Broadsides explores the political and cultural history of the Navy during the later eighteenth and early nineteenth centuries through contemporary caricature. This was a period of intense naval activity – encompassing the Seven Years War, the American War of Independence, the wars against revolutionary and Napoleonic France, and the War of 1812.
Naval caricatures were utilised by the press to comment on events, simultaneously reminding the British public of the immediacy of war, whilst satirising the same Navy it was meant to be supporting.
The thematic narrative explores topics from politics to invasion, whilst encompassing detailed analysis of the context and content of individual prints. It explores pivotal figures within the Navy and the feelings and apprehensions of the people back home and their perception of the former. The text, like the cariactures themselves, balances humour with the more serious nature of the content.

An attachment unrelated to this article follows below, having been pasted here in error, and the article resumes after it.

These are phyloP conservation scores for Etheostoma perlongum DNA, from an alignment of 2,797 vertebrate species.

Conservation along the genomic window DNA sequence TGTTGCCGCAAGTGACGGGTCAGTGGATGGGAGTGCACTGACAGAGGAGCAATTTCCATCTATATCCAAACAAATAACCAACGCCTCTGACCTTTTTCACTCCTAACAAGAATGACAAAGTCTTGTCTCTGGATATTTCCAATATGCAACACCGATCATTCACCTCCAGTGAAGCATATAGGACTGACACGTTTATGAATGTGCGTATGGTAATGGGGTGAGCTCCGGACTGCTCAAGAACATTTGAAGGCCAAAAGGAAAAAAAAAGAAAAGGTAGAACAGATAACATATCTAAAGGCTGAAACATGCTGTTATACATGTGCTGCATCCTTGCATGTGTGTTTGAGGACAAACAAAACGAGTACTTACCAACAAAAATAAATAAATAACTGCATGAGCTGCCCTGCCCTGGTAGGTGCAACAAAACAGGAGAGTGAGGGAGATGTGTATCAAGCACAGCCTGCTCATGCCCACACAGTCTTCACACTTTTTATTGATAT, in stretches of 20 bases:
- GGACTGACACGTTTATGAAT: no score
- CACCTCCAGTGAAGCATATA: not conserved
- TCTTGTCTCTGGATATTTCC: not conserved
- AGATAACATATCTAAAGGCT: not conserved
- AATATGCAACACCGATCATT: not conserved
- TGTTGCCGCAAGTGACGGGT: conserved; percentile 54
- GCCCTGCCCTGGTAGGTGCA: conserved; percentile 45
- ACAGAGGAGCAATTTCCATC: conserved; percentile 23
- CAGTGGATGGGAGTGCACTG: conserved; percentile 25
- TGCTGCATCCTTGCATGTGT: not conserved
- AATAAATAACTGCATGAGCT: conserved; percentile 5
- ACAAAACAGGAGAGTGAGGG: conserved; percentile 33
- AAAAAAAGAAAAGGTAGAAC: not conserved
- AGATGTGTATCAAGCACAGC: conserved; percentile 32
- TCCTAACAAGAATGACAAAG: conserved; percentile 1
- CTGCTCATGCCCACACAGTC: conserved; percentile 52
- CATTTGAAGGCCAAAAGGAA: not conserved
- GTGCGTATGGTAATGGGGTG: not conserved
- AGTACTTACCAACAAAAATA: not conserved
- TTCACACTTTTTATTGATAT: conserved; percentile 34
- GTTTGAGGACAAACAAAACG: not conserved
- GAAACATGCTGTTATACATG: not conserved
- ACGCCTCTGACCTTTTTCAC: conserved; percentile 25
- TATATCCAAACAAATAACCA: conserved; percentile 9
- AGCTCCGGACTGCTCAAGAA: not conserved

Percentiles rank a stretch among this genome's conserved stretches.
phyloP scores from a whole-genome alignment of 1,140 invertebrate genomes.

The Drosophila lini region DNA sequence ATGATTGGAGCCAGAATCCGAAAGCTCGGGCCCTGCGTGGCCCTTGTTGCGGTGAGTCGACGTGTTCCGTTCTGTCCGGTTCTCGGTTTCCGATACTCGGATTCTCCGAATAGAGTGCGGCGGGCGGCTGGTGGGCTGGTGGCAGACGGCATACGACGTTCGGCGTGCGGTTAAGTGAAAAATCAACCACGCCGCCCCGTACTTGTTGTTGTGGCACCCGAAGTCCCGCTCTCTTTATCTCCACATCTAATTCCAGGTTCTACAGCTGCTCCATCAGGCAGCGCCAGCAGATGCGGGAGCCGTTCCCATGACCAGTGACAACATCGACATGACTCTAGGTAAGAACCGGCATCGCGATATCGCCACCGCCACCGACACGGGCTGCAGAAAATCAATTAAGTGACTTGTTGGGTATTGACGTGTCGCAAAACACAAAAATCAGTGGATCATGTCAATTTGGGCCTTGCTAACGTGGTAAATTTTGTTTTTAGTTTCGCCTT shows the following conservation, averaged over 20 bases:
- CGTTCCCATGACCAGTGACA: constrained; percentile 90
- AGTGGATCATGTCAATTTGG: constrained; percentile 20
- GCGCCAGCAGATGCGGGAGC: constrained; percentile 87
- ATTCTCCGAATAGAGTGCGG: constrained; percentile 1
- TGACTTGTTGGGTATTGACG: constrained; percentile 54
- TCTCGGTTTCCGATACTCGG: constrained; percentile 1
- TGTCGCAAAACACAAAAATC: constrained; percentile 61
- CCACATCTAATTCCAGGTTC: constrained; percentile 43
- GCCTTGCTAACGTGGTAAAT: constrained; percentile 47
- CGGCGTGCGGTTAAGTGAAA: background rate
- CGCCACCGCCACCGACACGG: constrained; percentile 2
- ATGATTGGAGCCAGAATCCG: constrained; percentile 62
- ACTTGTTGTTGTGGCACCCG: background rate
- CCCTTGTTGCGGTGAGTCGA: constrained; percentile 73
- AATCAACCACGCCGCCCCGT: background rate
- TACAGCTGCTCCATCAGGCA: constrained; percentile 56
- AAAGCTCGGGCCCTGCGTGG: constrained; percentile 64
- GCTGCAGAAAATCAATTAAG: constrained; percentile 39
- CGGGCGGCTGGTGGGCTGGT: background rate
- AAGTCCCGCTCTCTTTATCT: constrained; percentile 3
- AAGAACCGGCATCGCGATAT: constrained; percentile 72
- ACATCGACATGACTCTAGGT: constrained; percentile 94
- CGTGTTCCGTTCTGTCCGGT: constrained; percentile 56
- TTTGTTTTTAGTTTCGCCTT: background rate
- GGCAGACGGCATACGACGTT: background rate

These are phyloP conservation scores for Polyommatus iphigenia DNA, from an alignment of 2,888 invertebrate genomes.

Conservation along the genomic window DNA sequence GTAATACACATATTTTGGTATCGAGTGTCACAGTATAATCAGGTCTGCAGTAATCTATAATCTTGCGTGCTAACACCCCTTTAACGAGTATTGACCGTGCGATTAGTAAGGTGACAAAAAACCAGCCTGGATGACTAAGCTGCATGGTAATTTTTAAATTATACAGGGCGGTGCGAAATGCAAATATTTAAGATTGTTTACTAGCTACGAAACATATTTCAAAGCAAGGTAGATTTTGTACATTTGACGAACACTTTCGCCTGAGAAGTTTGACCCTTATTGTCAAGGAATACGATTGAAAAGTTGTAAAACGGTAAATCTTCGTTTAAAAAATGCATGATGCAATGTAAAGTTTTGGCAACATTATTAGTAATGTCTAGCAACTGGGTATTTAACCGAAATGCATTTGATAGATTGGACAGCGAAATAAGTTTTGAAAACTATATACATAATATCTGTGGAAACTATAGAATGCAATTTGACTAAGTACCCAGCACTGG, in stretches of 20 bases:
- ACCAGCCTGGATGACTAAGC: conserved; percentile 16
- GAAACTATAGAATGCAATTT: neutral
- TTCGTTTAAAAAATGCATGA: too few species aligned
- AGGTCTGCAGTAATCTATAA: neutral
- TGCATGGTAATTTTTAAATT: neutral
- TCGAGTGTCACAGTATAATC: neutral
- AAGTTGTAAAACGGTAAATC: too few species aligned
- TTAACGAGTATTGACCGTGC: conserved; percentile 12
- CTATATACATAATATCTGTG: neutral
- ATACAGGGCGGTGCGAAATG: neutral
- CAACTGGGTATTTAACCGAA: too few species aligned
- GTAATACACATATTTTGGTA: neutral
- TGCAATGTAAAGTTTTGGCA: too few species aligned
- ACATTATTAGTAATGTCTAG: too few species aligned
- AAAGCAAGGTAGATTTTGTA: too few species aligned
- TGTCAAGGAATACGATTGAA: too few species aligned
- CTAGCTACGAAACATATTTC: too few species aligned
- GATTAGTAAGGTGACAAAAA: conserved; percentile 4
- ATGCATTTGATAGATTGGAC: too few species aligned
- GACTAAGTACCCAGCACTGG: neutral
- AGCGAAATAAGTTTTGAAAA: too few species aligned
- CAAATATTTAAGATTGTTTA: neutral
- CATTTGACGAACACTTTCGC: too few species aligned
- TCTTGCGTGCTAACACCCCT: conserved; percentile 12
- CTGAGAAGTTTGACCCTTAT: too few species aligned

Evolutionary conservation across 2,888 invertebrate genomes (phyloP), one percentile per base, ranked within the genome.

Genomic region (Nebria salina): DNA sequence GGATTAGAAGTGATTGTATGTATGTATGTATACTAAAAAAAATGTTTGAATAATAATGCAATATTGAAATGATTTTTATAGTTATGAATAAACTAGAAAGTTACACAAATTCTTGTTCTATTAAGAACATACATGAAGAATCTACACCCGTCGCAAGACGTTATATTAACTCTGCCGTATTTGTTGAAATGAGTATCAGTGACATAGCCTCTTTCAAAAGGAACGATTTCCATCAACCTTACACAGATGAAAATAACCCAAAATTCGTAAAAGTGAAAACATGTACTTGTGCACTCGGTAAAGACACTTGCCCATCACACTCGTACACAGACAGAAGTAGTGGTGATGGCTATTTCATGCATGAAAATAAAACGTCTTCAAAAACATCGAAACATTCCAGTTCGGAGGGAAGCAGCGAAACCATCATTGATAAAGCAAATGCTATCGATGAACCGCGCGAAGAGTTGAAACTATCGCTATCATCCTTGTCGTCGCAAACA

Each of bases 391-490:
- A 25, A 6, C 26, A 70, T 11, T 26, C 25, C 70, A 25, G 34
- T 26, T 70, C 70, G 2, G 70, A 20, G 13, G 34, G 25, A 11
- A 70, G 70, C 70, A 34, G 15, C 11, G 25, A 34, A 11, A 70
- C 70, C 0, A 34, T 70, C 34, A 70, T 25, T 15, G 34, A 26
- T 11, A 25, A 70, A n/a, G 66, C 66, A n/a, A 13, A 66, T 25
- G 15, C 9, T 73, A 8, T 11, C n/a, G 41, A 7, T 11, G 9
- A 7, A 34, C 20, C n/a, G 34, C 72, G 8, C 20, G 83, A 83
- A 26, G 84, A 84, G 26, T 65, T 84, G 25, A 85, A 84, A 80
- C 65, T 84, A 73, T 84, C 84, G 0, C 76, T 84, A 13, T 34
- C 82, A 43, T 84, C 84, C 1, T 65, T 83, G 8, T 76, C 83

The emergence of this popular new form of graphic satire culminated in the works of James Gillray and Thomas Rowlandson, both here well represented, but a mass of other contemporary illustration makes this work a hugely important source book for those with any interest in the wars and history of this era.